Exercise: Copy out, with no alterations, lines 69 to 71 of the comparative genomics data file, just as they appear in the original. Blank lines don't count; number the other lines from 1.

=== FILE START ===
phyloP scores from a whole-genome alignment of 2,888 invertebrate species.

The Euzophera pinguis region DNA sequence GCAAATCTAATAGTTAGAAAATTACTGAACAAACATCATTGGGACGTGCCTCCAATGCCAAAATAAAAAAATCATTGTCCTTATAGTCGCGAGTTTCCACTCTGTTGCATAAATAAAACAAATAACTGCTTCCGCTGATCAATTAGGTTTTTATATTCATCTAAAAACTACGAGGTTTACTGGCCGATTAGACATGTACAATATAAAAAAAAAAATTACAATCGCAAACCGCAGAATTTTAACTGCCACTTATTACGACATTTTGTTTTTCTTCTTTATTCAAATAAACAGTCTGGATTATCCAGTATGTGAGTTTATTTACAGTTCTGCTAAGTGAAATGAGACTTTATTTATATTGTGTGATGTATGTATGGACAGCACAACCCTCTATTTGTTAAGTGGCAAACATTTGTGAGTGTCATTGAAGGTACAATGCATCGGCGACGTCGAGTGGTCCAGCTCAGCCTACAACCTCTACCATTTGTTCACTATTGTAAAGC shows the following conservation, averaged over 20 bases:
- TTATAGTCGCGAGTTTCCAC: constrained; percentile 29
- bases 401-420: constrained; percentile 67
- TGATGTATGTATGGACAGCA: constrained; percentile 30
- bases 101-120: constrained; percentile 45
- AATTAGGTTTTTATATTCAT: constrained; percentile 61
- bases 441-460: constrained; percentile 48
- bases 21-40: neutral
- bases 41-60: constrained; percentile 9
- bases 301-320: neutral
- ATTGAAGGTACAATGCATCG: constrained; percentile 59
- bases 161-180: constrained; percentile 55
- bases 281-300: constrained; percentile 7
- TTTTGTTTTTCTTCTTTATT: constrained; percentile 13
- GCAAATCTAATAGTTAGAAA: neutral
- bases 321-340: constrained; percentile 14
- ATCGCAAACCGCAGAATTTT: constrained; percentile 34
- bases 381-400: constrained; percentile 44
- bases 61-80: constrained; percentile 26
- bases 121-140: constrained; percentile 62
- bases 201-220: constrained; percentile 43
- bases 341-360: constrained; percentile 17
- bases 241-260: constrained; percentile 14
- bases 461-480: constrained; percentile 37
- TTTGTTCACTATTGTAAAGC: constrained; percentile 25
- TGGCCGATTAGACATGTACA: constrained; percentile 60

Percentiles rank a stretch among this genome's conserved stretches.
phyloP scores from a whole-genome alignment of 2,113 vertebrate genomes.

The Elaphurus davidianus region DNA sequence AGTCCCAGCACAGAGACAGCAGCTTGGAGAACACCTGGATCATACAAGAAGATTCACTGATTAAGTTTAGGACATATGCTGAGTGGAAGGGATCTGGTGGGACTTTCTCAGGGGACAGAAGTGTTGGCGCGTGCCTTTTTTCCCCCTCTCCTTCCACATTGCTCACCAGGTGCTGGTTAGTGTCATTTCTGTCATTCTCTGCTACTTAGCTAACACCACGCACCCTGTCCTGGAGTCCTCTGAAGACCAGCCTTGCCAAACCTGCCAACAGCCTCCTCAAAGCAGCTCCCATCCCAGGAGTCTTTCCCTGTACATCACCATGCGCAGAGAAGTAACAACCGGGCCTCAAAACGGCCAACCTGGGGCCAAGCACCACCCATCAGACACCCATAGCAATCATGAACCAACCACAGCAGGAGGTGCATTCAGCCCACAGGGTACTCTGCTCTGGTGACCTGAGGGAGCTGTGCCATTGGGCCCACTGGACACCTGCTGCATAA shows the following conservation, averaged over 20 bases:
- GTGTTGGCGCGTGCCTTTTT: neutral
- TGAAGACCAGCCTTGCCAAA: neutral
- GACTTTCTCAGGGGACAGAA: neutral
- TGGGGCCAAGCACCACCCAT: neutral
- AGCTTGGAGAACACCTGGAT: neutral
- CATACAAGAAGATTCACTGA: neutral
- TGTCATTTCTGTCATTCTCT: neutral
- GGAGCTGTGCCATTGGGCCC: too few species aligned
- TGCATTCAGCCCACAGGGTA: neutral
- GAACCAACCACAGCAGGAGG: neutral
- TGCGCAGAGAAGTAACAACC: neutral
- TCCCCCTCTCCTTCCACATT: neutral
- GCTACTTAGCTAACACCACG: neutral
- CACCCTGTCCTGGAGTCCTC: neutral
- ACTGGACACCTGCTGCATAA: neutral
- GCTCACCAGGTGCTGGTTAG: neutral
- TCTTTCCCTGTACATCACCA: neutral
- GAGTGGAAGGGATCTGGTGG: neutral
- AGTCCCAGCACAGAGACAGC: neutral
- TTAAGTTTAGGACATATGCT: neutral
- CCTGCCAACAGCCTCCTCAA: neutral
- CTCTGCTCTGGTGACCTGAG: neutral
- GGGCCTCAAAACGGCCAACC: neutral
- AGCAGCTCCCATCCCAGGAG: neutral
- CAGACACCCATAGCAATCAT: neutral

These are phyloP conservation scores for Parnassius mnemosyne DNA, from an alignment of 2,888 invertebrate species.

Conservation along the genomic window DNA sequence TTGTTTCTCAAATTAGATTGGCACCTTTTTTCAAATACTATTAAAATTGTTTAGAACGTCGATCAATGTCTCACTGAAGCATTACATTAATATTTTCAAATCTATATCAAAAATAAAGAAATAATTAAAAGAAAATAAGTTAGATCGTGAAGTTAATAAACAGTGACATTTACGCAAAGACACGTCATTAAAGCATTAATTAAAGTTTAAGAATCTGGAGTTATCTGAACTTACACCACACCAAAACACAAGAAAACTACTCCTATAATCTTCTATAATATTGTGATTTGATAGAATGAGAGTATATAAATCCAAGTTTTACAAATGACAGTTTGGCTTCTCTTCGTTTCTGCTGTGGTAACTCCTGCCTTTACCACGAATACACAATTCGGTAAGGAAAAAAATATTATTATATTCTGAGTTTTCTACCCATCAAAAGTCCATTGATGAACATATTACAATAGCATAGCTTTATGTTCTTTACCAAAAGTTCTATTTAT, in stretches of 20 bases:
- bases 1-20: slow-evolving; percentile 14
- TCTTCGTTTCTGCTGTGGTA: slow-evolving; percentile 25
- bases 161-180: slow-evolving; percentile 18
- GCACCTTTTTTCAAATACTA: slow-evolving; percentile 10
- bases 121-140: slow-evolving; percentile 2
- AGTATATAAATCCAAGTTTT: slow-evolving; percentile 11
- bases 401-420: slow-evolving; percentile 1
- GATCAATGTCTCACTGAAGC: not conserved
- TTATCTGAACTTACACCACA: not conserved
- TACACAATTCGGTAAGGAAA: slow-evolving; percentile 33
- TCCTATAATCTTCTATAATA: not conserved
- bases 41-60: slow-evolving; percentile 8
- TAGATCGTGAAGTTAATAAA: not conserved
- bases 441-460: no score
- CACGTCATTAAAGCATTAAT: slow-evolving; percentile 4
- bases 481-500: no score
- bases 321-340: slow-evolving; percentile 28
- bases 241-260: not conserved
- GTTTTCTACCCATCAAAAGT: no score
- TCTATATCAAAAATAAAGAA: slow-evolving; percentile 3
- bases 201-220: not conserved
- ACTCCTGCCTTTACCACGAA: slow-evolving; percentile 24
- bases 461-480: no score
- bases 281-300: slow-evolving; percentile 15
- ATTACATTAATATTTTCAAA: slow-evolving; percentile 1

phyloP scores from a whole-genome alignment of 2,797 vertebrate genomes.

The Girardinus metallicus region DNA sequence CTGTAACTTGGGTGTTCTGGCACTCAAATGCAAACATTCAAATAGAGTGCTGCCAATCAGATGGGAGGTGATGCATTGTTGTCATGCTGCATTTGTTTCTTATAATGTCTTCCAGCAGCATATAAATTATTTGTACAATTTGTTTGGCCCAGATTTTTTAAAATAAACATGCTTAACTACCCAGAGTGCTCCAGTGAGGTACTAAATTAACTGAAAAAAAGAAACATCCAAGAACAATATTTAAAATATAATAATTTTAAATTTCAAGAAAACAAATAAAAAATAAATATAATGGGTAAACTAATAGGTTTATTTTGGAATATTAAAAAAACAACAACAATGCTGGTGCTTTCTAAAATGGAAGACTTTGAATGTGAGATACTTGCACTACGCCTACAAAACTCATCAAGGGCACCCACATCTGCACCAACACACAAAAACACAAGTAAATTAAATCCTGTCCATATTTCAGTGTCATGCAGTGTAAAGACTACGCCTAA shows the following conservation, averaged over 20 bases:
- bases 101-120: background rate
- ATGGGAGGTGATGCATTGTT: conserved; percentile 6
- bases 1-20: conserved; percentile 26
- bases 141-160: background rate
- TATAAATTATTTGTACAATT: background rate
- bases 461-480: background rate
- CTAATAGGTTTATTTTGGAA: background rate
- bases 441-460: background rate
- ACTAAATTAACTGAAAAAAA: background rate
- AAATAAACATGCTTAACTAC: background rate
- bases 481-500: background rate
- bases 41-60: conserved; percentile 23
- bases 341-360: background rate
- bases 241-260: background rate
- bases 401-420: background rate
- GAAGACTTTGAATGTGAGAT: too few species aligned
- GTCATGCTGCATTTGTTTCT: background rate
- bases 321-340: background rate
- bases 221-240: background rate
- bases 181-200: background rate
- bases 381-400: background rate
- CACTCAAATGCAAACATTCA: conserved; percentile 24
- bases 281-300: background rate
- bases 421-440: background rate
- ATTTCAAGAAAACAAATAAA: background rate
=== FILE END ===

- bases 41-60: slow-evolving; percentile 8
- TAGATCGTGAAGTTAATAAA: not conserved
- bases 441-460: no score